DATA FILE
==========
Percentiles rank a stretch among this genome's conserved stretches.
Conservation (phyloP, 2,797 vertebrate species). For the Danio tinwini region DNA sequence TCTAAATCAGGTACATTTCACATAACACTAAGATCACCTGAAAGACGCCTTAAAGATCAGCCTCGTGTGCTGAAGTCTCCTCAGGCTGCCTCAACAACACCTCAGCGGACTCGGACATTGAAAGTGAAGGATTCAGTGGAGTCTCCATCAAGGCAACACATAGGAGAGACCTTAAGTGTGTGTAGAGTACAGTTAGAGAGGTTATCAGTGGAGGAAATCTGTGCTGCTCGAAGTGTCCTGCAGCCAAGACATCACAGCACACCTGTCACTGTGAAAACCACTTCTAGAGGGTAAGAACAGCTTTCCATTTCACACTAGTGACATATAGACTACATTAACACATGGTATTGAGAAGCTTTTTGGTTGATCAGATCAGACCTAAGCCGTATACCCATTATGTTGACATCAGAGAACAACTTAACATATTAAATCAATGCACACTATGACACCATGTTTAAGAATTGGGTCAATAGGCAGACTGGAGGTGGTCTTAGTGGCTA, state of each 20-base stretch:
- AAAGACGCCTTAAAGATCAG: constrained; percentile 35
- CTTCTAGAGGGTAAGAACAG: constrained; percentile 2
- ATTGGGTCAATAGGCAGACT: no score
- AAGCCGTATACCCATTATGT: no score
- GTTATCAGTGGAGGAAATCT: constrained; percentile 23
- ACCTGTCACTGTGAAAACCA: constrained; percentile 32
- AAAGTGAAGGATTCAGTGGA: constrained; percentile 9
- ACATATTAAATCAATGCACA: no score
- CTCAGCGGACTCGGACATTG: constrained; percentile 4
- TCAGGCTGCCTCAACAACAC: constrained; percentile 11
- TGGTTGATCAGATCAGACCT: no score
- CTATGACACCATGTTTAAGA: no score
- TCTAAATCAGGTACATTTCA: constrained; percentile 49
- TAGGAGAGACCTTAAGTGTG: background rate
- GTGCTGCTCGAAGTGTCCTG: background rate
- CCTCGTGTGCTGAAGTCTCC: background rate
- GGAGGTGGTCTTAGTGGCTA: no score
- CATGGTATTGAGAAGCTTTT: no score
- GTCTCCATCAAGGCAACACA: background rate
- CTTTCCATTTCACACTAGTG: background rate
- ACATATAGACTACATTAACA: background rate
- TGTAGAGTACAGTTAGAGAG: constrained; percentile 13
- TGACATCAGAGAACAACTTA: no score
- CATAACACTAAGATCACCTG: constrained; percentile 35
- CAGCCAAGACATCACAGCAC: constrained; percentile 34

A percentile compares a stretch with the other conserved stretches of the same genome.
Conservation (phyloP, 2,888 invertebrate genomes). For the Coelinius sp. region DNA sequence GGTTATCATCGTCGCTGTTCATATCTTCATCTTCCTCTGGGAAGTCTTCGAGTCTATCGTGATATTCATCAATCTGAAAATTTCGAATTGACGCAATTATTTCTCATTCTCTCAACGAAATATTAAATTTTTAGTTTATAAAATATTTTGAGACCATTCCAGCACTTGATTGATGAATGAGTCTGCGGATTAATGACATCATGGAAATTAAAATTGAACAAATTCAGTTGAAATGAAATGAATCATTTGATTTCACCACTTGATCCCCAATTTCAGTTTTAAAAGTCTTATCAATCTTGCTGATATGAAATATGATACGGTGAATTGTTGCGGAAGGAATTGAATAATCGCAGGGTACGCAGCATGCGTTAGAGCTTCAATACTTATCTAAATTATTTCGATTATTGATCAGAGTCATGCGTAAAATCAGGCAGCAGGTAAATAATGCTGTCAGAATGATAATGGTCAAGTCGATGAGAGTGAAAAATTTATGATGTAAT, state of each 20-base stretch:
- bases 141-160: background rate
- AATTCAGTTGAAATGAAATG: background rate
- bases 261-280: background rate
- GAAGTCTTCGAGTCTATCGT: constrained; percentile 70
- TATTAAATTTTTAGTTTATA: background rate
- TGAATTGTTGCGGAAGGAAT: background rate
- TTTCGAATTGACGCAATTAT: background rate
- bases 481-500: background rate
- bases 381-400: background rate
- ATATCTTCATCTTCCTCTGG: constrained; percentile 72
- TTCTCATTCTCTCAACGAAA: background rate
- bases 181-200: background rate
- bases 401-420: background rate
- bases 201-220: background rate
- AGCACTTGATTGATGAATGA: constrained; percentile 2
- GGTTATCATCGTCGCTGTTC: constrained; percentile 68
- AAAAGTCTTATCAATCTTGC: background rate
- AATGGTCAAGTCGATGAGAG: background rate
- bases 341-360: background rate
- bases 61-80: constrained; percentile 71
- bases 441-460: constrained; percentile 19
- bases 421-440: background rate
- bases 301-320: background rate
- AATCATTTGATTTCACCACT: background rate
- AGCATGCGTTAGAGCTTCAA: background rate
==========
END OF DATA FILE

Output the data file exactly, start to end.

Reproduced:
Percentiles rank a stretch among this genome's conserved stretches.
Conservation (phyloP, 2,797 vertebrate species). For the Danio tinwini region DNA sequence TCTAAATCAGGTACATTTCACATAACACTAAGATCACCTGAAAGACGCCTTAAAGATCAGCCTCGTGTGCTGAAGTCTCCTCAGGCTGCCTCAACAACACCTCAGCGGACTCGGACATTGAAAGTGAAGGATTCAGTGGAGTCTCCATCAAGGCAACACATAGGAGAGACCTTAAGTGTGTGTAGAGTACAGTTAGAGAGGTTATCAGTGGAGGAAATCTGTGCTGCTCGAAGTGTCCTGCAGCCAAGACATCACAGCACACCTGTCACTGTGAAAACCACTTCTAGAGGGTAAGAACAGCTTTCCATTTCACACTAGTGACATATAGACTACATTAACACATGGTATTGAGAAGCTTTTTGGTTGATCAGATCAGACCTAAGCCGTATACCCATTATGTTGACATCAGAGAACAACTTAACATATTAAATCAATGCACACTATGACACCATGTTTAAGAATTGGGTCAATAGGCAGACTGGAGGTGGTCTTAGTGGCTA, state of each 20-base stretch:
- AAAGACGCCTTAAAGATCAG: constrained; percentile 35
- CTTCTAGAGGGTAAGAACAG: constrained; percentile 2
- ATTGGGTCAATAGGCAGACT: no score
- AAGCCGTATACCCATTATGT: no score
- GTTATCAGTGGAGGAAATCT: constrained; percentile 23
- ACCTGTCACTGTGAAAACCA: constrained; percentile 32
- AAAGTGAAGGATTCAGTGGA: constrained; percentile 9
- ACATATTAAATCAATGCACA: no score
- CTCAGCGGACTCGGACATTG: constrained; percentile 4
- TCAGGCTGCCTCAACAACAC: constrained; percentile 11
- TGGTTGATCAGATCAGACCT: no score
- CTATGACACCATGTTTAAGA: no score
- TCTAAATCAGGTACATTTCA: constrained; percentile 49
- TAGGAGAGACCTTAAGTGTG: background rate
- GTGCTGCTCGAAGTGTCCTG: background rate
- CCTCGTGTGCTGAAGTCTCC: background rate
- GGAGGTGGTCTTAGTGGCTA: no score
- CATGGTATTGAGAAGCTTTT: no score
- GTCTCCATCAAGGCAACACA: background rate
- CTTTCCATTTCACACTAGTG: background rate
- ACATATAGACTACATTAACA: background rate
- TGTAGAGTACAGTTAGAGAG: constrained; percentile 13
- TGACATCAGAGAACAACTTA: no score
- CATAACACTAAGATCACCTG: constrained; percentile 35
- CAGCCAAGACATCACAGCAC: constrained; percentile 34

A percentile compares a stretch with the other conserved stretches of the same genome.
Conservation (phyloP, 2,888 invertebrate genomes). For the Coelinius sp. region DNA sequence GGTTATCATCGTCGCTGTTCATATCTTCATCTTCCTCTGGGAAGTCTTCGAGTCTATCGTGATATTCATCAATCTGAAAATTTCGAATTGACGCAATTATTTCTCATTCTCTCAACGAAATATTAAATTTTTAGTTTATAAAATATTTTGAGACCATTCCAGCACTTGATTGATGAATGAGTCTGCGGATTAATGACATCATGGAAATTAAAATTGAACAAATTCAGTTGAAATGAAATGAATCATTTGATTTCACCACTTGATCCCCAATTTCAGTTTTAAAAGTCTTATCAATCTTGCTGATATGAAATATGATACGGTGAATTGTTGCGGAAGGAATTGAATAATCGCAGGGTACGCAGCATGCGTTAGAGCTTCAATACTTATCTAAATTATTTCGATTATTGATCAGAGTCATGCGTAAAATCAGGCAGCAGGTAAATAATGCTGTCAGAATGATAATGGTCAAGTCGATGAGAGTGAAAAATTTATGATGTAAT, state of each 20-base stretch:
- bases 141-160: background rate
- AATTCAGTTGAAATGAAATG: background rate
- bases 261-280: background rate
- GAAGTCTTCGAGTCTATCGT: constrained; percentile 70
- TATTAAATTTTTAGTTTATA: background rate
- TGAATTGTTGCGGAAGGAAT: background rate
- TTTCGAATTGACGCAATTAT: background rate
- bases 481-500: background rate
- bases 381-400: background rate
- ATATCTTCATCTTCCTCTGG: constrained; percentile 72
- TTCTCATTCTCTCAACGAAA: background rate
- bases 181-200: background rate
- bases 401-420: background rate
- bases 201-220: background rate
- AGCACTTGATTGATGAATGA: constrained; percentile 2
- GGTTATCATCGTCGCTGTTC: constrained; percentile 68
- AAAAGTCTTATCAATCTTGC: background rate
- AATGGTCAAGTCGATGAGAG: background rate
- bases 341-360: background rate
- bases 61-80: constrained; percentile 71
- bases 441-460: constrained; percentile 19
- bases 421-440: background rate
- bases 301-320: background rate
- AATCATTTGATTTCACCACT: background rate
- AGCATGCGTTAGAGCTTCAA: background rate